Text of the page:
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ETF vs. mutual fund: Which is right for you?

They both hold baskets of investments, but pricing minimums and trading costs vary.

Exchange-traded funds (ETFs) and mutual funds hold a basket of stocks, bonds, currencies or commodities. Because of that, they can instantly diversify your holdings through a single investment. This can be ideal for retirement and hands-off investors who want to avoid picking stocks or other assets themselves.

ETFs vs. mutual funds: What’s the difference?

Despite the similarities between these two types of funds, there are differences, which can make either of them better-suited for your portfolio.

1. How ETFs and mutual funds are managed

ETFs are typically passive funds, meaning there’s little management over its investments. They automatically track an index — say the S&P 500 or Nasdaq 100 — and the performance closely matches the index. Of course, there are actively managed funds, such as Cathie Wood’s ARK funds where they actively buy and sell stocks to try and outperform the S&P 500.

Mutual funds are known for being actively managed, even though some are passively managed, meaning they track an index like an ETF would. Actively managed mutual funds can cost slightly more to own than ETFs because they require people to make those decisions and execute them.

2. How they’re traded

As the name suggests, exchange-traded funds are traded on exchanges. This means you can buy or sell them as you would any other stock on the market, during a trading session at the current price. This gives you greater flexibility, and you can use almost any broker or trading platform to buy ETFs.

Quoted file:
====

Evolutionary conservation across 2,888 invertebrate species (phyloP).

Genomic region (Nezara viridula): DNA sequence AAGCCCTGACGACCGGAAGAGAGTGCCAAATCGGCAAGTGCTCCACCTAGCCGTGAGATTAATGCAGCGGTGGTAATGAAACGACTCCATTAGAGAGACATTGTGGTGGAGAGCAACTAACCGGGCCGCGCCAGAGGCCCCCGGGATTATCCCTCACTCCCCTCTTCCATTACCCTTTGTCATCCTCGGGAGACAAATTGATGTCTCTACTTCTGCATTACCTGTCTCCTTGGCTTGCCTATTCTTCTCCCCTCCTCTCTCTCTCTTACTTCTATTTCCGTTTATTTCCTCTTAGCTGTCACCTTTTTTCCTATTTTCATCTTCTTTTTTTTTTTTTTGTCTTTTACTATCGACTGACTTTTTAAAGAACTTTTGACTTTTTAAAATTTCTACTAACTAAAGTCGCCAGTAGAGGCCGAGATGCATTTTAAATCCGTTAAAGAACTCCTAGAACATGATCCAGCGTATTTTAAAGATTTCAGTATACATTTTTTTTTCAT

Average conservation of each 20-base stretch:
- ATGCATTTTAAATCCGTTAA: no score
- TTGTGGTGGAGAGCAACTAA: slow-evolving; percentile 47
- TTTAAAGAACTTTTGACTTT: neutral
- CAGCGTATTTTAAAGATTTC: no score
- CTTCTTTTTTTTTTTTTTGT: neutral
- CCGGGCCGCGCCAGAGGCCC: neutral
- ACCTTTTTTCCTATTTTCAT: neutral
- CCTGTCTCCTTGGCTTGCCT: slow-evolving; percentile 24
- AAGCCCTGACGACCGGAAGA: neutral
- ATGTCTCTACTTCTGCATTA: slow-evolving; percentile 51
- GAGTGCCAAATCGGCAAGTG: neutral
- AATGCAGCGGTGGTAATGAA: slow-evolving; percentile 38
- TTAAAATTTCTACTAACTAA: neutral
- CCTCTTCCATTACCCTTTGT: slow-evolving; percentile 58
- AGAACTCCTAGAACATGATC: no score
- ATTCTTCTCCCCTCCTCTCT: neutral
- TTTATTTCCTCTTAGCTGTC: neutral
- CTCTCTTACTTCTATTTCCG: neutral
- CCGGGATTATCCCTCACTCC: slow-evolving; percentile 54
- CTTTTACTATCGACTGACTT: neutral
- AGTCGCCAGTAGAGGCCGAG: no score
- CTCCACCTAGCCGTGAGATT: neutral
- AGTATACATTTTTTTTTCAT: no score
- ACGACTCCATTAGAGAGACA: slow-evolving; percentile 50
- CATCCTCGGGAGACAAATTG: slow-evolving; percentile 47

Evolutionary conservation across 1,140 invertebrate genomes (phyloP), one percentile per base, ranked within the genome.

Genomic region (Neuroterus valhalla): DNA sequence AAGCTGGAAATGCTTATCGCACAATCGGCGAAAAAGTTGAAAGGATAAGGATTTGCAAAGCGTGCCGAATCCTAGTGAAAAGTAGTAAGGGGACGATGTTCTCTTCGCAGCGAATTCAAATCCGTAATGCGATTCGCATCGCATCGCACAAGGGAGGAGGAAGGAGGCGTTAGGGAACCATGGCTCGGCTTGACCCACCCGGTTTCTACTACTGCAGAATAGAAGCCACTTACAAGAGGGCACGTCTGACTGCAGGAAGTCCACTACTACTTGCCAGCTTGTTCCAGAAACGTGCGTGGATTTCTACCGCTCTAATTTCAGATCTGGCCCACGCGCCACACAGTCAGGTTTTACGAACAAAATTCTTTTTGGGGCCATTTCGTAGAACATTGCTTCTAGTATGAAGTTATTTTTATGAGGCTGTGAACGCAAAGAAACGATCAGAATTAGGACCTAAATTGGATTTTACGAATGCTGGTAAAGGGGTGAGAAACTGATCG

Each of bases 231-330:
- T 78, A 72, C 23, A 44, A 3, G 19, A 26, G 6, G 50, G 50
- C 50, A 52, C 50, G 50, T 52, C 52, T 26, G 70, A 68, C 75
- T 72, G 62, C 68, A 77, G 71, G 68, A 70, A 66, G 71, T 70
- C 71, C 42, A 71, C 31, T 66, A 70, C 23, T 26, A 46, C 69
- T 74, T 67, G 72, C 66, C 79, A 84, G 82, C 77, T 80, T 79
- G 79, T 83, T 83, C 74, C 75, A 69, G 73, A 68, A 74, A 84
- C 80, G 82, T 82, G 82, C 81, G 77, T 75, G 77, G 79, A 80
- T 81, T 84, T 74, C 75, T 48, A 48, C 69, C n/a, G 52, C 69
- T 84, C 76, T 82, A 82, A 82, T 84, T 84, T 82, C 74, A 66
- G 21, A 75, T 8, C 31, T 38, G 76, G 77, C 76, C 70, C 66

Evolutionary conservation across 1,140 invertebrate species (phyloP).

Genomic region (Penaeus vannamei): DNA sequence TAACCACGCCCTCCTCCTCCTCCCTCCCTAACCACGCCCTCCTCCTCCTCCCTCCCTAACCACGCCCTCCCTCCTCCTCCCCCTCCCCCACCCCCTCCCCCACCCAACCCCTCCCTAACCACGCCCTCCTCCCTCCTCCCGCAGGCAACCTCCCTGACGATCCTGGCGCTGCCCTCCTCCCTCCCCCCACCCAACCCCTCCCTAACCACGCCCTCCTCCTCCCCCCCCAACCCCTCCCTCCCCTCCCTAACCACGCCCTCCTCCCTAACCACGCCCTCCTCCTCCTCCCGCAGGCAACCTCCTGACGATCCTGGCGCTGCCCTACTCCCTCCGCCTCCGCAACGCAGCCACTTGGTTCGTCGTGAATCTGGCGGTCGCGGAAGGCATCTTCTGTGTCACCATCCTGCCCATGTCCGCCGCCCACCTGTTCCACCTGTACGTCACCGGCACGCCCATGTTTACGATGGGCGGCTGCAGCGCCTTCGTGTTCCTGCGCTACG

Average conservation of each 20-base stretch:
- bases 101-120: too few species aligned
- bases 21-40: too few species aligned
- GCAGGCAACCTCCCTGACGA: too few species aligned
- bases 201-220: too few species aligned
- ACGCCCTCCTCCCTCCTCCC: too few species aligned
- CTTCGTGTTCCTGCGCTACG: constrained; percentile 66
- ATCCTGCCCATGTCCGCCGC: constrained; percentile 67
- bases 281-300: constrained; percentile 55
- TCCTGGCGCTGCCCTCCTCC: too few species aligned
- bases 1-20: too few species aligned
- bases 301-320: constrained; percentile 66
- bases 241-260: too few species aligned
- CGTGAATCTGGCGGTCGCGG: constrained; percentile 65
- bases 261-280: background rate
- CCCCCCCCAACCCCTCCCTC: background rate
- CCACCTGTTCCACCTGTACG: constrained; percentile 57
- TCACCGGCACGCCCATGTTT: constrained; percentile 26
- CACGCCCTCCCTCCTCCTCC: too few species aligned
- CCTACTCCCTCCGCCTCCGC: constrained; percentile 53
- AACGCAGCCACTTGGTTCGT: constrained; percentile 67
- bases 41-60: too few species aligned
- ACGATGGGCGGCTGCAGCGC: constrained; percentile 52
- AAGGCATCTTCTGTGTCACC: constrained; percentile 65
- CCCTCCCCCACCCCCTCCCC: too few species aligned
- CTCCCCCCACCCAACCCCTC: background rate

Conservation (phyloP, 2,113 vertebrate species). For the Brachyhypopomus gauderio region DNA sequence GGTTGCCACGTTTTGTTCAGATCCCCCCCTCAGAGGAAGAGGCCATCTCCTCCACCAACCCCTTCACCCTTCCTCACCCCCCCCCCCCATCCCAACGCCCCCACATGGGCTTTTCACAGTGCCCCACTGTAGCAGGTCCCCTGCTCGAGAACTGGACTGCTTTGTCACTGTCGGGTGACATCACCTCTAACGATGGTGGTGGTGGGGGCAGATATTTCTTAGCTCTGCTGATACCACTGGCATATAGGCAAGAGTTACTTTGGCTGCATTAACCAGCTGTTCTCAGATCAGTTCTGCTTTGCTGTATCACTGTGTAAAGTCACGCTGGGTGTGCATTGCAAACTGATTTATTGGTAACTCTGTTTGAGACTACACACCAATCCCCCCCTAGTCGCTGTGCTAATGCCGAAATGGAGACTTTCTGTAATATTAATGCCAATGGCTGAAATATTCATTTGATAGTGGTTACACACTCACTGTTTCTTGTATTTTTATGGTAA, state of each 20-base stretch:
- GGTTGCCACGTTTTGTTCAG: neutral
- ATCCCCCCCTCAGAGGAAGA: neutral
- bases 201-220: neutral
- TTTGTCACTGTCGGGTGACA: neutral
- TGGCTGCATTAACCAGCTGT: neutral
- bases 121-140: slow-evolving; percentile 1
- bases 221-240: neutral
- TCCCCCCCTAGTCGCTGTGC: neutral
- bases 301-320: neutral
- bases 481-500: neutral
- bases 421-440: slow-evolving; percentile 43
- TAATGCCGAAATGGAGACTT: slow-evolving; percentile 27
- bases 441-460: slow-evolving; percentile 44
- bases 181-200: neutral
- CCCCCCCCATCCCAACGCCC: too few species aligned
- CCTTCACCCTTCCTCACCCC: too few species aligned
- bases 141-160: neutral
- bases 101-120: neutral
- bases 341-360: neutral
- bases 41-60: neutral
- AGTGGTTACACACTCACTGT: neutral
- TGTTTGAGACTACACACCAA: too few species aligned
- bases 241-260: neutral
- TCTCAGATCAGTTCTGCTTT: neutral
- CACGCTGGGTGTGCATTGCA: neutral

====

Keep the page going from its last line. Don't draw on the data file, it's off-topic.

On the other hand, mutual funds are traded and priced at the end of each trading day. Typically, large and established brokerages like Vanguard and Interactive Brokers offer mutual funds, while newer trading platforms like Webull and Robinhood don’t.

3. How much they cost

Because ETFs are traded on an exchange, they often have lower or no fees. Most brokers these days, including SoFi and Robinhood, offer $0 commission on ETF trades.

What’s more, ETFs often have lower expense ratio — i.e. an annual fee to own the fund — of less than 0.4% on average. That’s $4 each year for every $1,000 invested. However, most index ETFs, such as the S&P 500 ETF cost around 0.03% or $0.3 for every $1,000 invested.

Depending on the broker and the mutual fund, it can cost you up to $50 to buy the fund. Some brokers, such as TD Ameritrade, offer a number of mutual funds without any fees.

As for the expense ratio, expect to pay slightly more for a mutual fund – between 0.5% and 1% on average. This is between $5 and $10 fee each year for every $1,000 you invest. However, S&P 500 mutual funds also have a low expense ratio, of around 0.04% or $0.4 for every $1,000 invested.

4. How much you need to invest

With ETFs, you can start investing with any amount. In the past, you had to invest enough money to buy at least one share of an ETF. But with many brokers offering fractional shares, you can buy a fraction of an ETF share with as little as $1.

Mutual funds, however, come with certain minimums. For example, to invest in some Vanguard mutual funds, you need to invest at least $3,000. Other funds have lower requirements of at least $1,000.